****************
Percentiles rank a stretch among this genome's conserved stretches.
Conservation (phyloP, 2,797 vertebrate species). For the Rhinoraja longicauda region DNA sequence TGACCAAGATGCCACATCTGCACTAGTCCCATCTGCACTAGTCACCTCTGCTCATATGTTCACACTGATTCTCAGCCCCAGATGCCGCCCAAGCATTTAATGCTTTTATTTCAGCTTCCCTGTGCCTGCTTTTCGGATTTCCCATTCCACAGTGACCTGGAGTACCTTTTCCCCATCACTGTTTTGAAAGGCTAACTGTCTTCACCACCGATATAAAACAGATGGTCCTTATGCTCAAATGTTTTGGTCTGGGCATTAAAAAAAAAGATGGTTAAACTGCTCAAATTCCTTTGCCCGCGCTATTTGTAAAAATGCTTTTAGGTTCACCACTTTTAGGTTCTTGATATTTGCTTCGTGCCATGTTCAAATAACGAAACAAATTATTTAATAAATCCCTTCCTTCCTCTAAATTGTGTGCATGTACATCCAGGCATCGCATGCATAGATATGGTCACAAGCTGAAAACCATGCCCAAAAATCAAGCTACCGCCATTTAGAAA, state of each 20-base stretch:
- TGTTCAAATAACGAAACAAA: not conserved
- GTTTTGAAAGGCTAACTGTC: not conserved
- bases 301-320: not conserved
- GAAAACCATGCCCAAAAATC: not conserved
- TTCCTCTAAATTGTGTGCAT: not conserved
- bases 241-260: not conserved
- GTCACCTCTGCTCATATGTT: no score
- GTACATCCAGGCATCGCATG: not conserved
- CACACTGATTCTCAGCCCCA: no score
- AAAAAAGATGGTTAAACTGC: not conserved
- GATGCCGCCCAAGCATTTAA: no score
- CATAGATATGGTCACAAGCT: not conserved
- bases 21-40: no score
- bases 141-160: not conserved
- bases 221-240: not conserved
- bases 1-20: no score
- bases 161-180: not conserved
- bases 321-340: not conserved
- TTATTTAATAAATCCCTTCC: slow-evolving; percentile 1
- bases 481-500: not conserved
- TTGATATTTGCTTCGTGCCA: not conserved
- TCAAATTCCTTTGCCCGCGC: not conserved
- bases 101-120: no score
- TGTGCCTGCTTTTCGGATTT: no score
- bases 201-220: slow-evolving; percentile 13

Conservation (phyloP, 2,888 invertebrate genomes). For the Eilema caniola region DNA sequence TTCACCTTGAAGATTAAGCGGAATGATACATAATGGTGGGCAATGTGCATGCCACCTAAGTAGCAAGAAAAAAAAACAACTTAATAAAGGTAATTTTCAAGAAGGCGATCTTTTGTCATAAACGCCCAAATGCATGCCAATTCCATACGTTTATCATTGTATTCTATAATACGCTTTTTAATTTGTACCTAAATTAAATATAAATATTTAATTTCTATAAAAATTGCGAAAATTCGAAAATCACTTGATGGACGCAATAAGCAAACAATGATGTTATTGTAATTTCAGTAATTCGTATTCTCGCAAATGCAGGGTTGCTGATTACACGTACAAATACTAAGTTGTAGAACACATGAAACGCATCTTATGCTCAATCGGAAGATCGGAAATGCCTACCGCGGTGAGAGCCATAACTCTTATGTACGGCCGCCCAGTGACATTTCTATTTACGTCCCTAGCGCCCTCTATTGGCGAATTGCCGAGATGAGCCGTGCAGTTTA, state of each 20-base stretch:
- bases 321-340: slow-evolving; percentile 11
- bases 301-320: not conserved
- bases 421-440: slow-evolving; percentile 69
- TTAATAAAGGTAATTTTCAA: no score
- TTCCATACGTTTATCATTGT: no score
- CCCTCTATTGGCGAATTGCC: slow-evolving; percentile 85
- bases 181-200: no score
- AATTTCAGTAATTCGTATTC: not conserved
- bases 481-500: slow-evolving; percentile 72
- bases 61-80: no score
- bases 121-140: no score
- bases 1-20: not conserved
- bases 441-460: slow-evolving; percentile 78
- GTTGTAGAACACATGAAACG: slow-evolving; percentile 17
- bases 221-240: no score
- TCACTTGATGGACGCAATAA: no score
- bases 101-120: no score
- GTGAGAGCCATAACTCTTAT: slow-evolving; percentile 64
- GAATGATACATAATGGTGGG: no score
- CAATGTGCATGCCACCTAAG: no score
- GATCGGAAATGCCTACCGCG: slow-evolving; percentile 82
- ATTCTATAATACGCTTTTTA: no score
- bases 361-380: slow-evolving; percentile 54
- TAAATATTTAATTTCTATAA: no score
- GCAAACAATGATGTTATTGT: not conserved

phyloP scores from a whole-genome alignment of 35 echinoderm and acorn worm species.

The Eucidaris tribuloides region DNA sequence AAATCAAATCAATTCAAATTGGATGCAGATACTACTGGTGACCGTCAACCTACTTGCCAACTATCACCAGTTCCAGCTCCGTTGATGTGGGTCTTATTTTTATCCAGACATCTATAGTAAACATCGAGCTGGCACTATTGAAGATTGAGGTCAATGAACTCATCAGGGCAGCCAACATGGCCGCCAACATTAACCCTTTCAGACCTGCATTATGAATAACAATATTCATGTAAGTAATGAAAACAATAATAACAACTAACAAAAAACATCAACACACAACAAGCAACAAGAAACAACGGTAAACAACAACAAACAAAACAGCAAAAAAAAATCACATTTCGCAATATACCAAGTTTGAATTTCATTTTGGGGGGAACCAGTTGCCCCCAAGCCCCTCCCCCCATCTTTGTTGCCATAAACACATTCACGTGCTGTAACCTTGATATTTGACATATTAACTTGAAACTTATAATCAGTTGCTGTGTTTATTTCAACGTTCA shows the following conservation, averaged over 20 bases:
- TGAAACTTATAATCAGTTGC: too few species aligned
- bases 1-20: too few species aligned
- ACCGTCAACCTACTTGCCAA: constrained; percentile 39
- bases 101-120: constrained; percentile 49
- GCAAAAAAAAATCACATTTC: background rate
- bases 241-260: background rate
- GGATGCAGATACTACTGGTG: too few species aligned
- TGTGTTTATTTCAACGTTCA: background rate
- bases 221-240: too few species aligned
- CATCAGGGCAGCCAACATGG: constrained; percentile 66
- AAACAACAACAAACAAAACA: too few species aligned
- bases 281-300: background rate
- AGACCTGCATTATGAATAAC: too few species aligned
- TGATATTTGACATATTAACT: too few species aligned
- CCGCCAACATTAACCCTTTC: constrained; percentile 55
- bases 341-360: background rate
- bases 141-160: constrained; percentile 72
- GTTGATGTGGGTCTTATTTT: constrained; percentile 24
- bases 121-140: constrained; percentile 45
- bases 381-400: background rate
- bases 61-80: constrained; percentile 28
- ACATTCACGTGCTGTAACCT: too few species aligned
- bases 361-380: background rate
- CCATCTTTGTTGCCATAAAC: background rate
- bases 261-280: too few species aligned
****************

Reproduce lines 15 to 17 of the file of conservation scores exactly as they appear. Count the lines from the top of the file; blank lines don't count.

- bases 21-40: no score
- bases 141-160: not conserved
- bases 221-240: not conserved